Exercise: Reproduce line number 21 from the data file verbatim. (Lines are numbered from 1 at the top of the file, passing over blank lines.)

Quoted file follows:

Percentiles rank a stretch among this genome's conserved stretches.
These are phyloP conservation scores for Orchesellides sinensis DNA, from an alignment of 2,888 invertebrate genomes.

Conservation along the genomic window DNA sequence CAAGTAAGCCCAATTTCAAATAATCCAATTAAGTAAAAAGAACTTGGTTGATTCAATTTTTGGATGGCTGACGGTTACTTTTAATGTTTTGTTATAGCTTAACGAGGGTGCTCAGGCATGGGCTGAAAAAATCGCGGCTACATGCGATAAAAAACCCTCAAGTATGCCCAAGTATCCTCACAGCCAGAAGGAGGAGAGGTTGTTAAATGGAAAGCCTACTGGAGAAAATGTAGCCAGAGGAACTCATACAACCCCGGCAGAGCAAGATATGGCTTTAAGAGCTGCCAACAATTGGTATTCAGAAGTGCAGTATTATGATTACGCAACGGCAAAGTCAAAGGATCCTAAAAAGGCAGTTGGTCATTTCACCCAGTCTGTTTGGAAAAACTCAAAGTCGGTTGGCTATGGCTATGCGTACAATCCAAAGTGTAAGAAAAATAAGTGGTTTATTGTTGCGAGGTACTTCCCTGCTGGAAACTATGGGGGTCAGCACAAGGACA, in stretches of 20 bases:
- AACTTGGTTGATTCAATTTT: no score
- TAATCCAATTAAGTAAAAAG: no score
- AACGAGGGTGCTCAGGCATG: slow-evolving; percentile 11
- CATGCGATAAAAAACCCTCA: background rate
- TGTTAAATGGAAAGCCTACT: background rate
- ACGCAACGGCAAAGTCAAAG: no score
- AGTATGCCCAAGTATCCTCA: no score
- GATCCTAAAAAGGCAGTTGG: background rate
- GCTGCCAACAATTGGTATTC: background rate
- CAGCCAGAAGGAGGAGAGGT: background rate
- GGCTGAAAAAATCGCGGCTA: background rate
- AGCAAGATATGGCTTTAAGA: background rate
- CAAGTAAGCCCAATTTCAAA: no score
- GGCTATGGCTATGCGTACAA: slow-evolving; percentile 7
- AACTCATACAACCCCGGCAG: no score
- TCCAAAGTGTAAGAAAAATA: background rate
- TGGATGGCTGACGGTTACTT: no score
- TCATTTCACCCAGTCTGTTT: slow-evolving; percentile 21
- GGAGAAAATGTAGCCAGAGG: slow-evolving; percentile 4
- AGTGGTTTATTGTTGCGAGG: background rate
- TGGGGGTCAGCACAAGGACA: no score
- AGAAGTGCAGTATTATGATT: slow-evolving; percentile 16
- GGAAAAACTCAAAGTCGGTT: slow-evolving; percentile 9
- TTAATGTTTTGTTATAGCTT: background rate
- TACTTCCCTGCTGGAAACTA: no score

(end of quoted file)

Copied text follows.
- TCATTTCACCCAGTCTGTTT: slow-evolving; percentile 21